Chances are you learned about your state’s flag, motto, and song back in elementary school, but did you know that each state has several more obscure symbols, as well? The categories do not apply to every US territory – Idaho certainly doesn’t have a state shellfish, for example. Rather they seem to give us a glimpse into the heart and soul of the region they represent.
For the next six weeks we will explore some of New England’s quirkiest state symbols and how they came to hold their places of honor. Let’s start with Connecticut!
In 1991 Connecticut designated a 200 million year old three-toed dinosaur track of the species, Eubrontes Giganteus as their official state fossil. Several legitimate Eubrontes tracks imprinted in sandstone during the early Jurassic period are on display at Dinosaur State Park in Rocky Hill.
All states have their own song – Connecticut’s is Yankee Doodle – but cantatas are a bit different. A cantata is a medium-length narrative piece of music for voices with instrumental accompaniment, such as a chorus or orchestra. “The Nutmeg, Homeland of Liberty” by Stanley L. Ralph was designated the official Connecticut cantata in 2003. Fittingly, it explores the history of the state.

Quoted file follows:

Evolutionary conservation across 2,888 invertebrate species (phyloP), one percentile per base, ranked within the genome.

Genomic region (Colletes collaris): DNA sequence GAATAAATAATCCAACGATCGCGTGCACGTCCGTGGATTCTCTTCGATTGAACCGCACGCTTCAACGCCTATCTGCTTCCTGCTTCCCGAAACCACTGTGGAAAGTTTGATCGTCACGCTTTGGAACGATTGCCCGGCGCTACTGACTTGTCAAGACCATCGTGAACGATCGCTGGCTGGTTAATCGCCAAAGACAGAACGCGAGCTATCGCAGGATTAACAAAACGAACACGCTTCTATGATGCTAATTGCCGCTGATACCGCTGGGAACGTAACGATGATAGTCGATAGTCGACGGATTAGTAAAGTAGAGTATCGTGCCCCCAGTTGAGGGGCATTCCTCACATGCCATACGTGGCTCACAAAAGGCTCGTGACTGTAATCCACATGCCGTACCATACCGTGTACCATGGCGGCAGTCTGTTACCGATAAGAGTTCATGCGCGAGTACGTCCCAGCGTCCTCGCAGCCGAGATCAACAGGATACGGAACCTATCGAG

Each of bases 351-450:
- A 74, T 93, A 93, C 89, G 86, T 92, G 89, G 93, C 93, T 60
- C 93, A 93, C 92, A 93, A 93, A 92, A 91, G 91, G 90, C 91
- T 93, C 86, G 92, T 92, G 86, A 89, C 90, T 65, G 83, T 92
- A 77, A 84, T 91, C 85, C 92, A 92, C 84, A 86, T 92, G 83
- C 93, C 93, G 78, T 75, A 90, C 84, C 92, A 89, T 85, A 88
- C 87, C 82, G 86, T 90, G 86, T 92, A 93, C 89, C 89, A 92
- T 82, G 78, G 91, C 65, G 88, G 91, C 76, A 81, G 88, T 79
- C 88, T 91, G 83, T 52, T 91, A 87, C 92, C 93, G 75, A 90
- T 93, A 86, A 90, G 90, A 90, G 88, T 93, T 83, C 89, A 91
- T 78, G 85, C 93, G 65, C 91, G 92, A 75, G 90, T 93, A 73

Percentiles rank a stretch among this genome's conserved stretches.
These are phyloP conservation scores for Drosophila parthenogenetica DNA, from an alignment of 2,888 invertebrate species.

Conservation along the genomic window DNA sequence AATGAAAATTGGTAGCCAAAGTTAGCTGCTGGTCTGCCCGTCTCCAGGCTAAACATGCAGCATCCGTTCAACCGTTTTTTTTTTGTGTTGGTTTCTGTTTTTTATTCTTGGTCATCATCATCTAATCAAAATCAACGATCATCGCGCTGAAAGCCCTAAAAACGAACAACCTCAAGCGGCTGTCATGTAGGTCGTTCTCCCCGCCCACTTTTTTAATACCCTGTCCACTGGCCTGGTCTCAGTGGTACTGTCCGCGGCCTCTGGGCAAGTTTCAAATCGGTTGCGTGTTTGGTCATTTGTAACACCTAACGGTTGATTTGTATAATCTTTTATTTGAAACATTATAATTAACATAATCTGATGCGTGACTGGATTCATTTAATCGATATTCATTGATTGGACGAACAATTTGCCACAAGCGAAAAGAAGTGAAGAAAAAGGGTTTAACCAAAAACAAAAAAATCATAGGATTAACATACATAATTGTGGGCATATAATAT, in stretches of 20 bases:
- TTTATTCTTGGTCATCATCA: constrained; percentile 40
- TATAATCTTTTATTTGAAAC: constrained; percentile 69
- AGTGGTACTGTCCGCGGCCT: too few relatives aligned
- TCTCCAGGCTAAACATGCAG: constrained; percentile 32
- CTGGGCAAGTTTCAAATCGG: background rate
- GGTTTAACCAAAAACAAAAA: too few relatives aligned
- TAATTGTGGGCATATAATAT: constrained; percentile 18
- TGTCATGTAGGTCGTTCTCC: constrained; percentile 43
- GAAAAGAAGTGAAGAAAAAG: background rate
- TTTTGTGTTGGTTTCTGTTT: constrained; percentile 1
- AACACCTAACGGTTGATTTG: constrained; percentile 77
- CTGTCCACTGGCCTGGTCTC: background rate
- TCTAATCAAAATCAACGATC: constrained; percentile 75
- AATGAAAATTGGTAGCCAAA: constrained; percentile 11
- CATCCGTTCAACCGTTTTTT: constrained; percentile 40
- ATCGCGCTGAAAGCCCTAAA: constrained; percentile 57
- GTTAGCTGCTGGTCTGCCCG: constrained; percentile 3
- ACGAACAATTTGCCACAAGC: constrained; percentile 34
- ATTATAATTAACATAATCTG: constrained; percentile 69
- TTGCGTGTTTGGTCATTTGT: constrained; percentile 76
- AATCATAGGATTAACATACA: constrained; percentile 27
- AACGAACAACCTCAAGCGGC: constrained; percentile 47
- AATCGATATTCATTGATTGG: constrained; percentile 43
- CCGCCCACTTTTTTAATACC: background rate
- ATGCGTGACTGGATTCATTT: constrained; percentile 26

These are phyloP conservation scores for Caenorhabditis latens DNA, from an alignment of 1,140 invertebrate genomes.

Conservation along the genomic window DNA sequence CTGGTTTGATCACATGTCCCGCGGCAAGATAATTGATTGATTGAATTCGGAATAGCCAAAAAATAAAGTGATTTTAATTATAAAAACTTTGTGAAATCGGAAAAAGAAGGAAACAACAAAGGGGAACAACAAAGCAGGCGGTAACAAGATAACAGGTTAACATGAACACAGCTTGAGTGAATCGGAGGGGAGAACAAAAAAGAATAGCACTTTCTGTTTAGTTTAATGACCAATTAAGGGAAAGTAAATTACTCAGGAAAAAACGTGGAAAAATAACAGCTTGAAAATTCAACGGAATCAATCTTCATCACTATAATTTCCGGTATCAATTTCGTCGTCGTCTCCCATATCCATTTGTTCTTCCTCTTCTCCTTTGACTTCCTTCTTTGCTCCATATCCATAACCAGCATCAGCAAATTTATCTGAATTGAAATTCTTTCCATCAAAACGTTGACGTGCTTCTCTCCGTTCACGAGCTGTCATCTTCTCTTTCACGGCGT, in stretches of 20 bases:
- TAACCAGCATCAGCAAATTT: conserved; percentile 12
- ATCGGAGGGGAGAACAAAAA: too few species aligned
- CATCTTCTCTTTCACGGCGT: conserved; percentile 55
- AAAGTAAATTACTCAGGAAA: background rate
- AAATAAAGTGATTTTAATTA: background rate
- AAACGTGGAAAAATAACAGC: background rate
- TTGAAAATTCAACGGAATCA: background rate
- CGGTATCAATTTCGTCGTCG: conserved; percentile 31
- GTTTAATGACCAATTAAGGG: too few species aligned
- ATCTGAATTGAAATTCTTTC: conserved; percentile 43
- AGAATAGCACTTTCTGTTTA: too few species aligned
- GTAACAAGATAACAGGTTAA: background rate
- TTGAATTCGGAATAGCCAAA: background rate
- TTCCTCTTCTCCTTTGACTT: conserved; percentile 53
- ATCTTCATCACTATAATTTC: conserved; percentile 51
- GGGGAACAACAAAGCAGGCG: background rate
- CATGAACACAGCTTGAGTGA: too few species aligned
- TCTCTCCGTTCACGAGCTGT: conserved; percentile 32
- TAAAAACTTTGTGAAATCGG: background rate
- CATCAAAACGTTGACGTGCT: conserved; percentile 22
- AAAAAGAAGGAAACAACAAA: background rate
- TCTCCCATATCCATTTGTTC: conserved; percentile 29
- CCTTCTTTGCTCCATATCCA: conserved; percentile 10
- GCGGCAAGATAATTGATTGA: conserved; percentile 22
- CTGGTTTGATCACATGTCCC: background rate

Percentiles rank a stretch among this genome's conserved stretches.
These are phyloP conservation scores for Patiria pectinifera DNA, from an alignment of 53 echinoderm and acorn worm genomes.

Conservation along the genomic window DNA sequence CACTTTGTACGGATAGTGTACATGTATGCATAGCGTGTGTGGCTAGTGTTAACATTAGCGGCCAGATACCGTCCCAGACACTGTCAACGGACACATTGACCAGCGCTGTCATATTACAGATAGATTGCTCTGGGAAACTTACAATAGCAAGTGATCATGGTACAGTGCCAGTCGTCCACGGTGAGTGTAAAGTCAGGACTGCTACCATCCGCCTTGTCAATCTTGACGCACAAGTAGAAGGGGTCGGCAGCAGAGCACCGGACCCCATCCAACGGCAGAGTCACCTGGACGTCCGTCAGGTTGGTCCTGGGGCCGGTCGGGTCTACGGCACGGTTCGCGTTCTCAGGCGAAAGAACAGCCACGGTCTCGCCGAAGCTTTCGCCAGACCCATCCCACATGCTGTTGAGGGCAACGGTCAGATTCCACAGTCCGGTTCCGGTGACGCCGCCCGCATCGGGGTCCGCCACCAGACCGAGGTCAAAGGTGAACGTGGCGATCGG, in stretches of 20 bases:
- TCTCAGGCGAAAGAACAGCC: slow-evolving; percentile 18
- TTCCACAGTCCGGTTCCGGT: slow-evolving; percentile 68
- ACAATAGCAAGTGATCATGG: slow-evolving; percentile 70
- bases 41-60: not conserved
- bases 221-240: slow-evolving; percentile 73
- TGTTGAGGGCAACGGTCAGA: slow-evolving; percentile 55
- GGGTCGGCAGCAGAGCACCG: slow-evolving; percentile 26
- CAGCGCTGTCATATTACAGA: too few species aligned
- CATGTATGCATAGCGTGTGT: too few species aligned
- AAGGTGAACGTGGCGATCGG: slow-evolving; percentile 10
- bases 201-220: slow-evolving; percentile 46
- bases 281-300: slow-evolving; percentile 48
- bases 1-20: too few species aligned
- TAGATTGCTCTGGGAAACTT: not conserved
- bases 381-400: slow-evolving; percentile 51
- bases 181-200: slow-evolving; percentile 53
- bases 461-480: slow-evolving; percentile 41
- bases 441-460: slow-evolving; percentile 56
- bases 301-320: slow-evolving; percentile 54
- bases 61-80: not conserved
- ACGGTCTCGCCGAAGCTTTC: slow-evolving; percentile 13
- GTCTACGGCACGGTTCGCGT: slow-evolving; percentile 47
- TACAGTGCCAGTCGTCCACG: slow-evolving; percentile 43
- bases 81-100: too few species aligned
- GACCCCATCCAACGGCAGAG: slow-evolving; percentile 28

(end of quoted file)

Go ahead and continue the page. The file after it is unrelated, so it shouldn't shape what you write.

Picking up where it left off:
Unfortunately, Connecticut is not the only state to lay claim to the square dance as its official state folk dance. In fact, 22 states call the square dance their own. It’s popularity led to square dancing becoming the national folk dance in 1995.
Originating in Northern Africa, Southern Europe, and temperate areas of Asia, the European Praying Mantis is certainly not a New England native. However, this green bug is quite prominent in the state of Connecticut throughout the spring and summer months. They proclaimed the big bug their state insect in 1977.
Oysters have been a major Connecticut food source since the time of its earliest native American inhabitants. They also became a staple in the diet of European settlers. By the 19th century, Connecticut had the largest fleet of oyster steamers in the world and they remain an important economic commodity today. The state honored the oyster’s importance in 1989 by declaring it their official state shellfish.
Tune in next week to learn all about the obscure state symbols of Maine!